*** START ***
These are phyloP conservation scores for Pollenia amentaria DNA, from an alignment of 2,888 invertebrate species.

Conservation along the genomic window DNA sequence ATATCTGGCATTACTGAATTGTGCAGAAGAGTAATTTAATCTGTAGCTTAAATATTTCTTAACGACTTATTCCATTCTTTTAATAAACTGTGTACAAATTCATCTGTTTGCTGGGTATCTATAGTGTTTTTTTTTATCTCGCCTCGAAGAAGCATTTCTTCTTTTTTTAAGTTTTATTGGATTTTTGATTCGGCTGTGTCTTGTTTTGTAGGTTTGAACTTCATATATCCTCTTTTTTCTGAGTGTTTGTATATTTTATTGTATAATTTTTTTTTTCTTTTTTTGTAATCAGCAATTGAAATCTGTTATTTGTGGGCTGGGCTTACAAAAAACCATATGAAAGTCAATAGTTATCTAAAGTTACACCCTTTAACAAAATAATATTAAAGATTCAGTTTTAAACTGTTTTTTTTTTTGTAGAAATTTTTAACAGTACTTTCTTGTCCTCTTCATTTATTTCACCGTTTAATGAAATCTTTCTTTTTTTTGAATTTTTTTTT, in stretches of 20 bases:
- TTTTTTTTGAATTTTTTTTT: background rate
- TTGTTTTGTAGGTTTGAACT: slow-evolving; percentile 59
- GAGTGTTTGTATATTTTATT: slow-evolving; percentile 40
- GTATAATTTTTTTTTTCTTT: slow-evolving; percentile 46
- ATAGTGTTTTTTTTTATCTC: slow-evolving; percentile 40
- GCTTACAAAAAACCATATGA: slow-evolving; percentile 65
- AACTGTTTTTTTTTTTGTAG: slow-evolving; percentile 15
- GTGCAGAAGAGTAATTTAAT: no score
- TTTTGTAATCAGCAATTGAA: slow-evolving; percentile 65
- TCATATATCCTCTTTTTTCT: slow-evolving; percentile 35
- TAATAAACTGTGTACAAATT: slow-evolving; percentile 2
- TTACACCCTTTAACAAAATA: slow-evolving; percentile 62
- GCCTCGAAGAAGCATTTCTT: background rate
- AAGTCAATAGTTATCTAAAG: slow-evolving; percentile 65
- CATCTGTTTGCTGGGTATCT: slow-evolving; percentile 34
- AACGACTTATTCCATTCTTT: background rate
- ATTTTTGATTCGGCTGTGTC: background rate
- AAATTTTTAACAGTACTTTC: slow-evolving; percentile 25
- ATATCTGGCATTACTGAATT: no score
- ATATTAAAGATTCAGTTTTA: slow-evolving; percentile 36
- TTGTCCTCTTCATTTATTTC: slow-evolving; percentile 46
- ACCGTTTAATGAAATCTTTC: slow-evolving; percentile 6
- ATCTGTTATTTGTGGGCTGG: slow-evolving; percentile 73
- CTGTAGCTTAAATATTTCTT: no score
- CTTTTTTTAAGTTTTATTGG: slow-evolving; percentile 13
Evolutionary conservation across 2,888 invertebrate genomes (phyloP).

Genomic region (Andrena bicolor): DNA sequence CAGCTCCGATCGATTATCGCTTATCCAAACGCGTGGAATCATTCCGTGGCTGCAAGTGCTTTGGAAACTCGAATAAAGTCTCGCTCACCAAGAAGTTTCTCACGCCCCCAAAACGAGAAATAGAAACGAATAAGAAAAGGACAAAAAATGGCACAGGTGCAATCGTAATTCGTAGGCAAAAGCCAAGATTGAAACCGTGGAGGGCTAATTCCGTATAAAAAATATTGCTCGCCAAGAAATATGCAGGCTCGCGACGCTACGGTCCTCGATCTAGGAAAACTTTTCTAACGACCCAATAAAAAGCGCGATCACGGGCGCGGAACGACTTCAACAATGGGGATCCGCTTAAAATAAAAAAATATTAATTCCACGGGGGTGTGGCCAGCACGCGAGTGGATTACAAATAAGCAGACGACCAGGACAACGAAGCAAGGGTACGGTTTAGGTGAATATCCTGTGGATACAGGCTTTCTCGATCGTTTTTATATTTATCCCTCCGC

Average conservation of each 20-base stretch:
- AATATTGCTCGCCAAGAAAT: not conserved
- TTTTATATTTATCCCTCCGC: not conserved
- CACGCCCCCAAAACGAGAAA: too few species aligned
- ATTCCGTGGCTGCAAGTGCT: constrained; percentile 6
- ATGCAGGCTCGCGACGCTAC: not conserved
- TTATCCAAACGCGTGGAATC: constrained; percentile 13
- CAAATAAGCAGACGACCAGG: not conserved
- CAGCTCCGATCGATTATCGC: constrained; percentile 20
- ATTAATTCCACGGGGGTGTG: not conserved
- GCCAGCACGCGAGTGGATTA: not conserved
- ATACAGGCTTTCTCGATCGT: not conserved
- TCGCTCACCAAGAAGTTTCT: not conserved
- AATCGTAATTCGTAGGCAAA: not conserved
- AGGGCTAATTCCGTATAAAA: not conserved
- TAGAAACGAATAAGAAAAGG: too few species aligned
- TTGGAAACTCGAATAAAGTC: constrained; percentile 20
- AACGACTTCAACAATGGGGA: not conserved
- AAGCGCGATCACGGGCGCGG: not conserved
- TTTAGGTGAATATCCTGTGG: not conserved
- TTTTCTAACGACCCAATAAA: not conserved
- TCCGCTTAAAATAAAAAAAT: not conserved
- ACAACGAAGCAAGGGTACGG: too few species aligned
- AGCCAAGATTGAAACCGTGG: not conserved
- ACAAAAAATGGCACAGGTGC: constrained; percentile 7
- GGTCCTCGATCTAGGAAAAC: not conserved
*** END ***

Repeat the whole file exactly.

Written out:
These are phyloP conservation scores for Pollenia amentaria DNA, from an alignment of 2,888 invertebrate species.

Conservation along the genomic window DNA sequence ATATCTGGCATTACTGAATTGTGCAGAAGAGTAATTTAATCTGTAGCTTAAATATTTCTTAACGACTTATTCCATTCTTTTAATAAACTGTGTACAAATTCATCTGTTTGCTGGGTATCTATAGTGTTTTTTTTTATCTCGCCTCGAAGAAGCATTTCTTCTTTTTTTAAGTTTTATTGGATTTTTGATTCGGCTGTGTCTTGTTTTGTAGGTTTGAACTTCATATATCCTCTTTTTTCTGAGTGTTTGTATATTTTATTGTATAATTTTTTTTTTCTTTTTTTGTAATCAGCAATTGAAATCTGTTATTTGTGGGCTGGGCTTACAAAAAACCATATGAAAGTCAATAGTTATCTAAAGTTACACCCTTTAACAAAATAATATTAAAGATTCAGTTTTAAACTGTTTTTTTTTTTGTAGAAATTTTTAACAGTACTTTCTTGTCCTCTTCATTTATTTCACCGTTTAATGAAATCTTTCTTTTTTTTGAATTTTTTTTT, in stretches of 20 bases:
- TTTTTTTTGAATTTTTTTTT: background rate
- TTGTTTTGTAGGTTTGAACT: slow-evolving; percentile 59
- GAGTGTTTGTATATTTTATT: slow-evolving; percentile 40
- GTATAATTTTTTTTTTCTTT: slow-evolving; percentile 46
- ATAGTGTTTTTTTTTATCTC: slow-evolving; percentile 40
- GCTTACAAAAAACCATATGA: slow-evolving; percentile 65
- AACTGTTTTTTTTTTTGTAG: slow-evolving; percentile 15
- GTGCAGAAGAGTAATTTAAT: no score
- TTTTGTAATCAGCAATTGAA: slow-evolving; percentile 65
- TCATATATCCTCTTTTTTCT: slow-evolving; percentile 35
- TAATAAACTGTGTACAAATT: slow-evolving; percentile 2
- TTACACCCTTTAACAAAATA: slow-evolving; percentile 62
- GCCTCGAAGAAGCATTTCTT: background rate
- AAGTCAATAGTTATCTAAAG: slow-evolving; percentile 65
- CATCTGTTTGCTGGGTATCT: slow-evolving; percentile 34
- AACGACTTATTCCATTCTTT: background rate
- ATTTTTGATTCGGCTGTGTC: background rate
- AAATTTTTAACAGTACTTTC: slow-evolving; percentile 25
- ATATCTGGCATTACTGAATT: no score
- ATATTAAAGATTCAGTTTTA: slow-evolving; percentile 36
- TTGTCCTCTTCATTTATTTC: slow-evolving; percentile 46
- ACCGTTTAATGAAATCTTTC: slow-evolving; percentile 6
- ATCTGTTATTTGTGGGCTGG: slow-evolving; percentile 73
- CTGTAGCTTAAATATTTCTT: no score
- CTTTTTTTAAGTTTTATTGG: slow-evolving; percentile 13
Evolutionary conservation across 2,888 invertebrate genomes (phyloP).

Genomic region (Andrena bicolor): DNA sequence CAGCTCCGATCGATTATCGCTTATCCAAACGCGTGGAATCATTCCGTGGCTGCAAGTGCTTTGGAAACTCGAATAAAGTCTCGCTCACCAAGAAGTTTCTCACGCCCCCAAAACGAGAAATAGAAACGAATAAGAAAAGGACAAAAAATGGCACAGGTGCAATCGTAATTCGTAGGCAAAAGCCAAGATTGAAACCGTGGAGGGCTAATTCCGTATAAAAAATATTGCTCGCCAAGAAATATGCAGGCTCGCGACGCTACGGTCCTCGATCTAGGAAAACTTTTCTAACGACCCAATAAAAAGCGCGATCACGGGCGCGGAACGACTTCAACAATGGGGATCCGCTTAAAATAAAAAAATATTAATTCCACGGGGGTGTGGCCAGCACGCGAGTGGATTACAAATAAGCAGACGACCAGGACAACGAAGCAAGGGTACGGTTTAGGTGAATATCCTGTGGATACAGGCTTTCTCGATCGTTTTTATATTTATCCCTCCGC

Average conservation of each 20-base stretch:
- AATATTGCTCGCCAAGAAAT: not conserved
- TTTTATATTTATCCCTCCGC: not conserved
- CACGCCCCCAAAACGAGAAA: too few species aligned
- ATTCCGTGGCTGCAAGTGCT: constrained; percentile 6
- ATGCAGGCTCGCGACGCTAC: not conserved
- TTATCCAAACGCGTGGAATC: constrained; percentile 13
- CAAATAAGCAGACGACCAGG: not conserved
- CAGCTCCGATCGATTATCGC: constrained; percentile 20
- ATTAATTCCACGGGGGTGTG: not conserved
- GCCAGCACGCGAGTGGATTA: not conserved
- ATACAGGCTTTCTCGATCGT: not conserved
- TCGCTCACCAAGAAGTTTCT: not conserved
- AATCGTAATTCGTAGGCAAA: not conserved
- AGGGCTAATTCCGTATAAAA: not conserved
- TAGAAACGAATAAGAAAAGG: too few species aligned
- TTGGAAACTCGAATAAAGTC: constrained; percentile 20
- AACGACTTCAACAATGGGGA: not conserved
- AAGCGCGATCACGGGCGCGG: not conserved
- TTTAGGTGAATATCCTGTGG: not conserved
- TTTTCTAACGACCCAATAAA: not conserved
- TCCGCTTAAAATAAAAAAAT: not conserved
- ACAACGAAGCAAGGGTACGG: too few species aligned
- AGCCAAGATTGAAACCGTGG: not conserved
- ACAAAAAATGGCACAGGTGC: constrained; percentile 7
- GGTCCTCGATCTAGGAAAAC: not conserved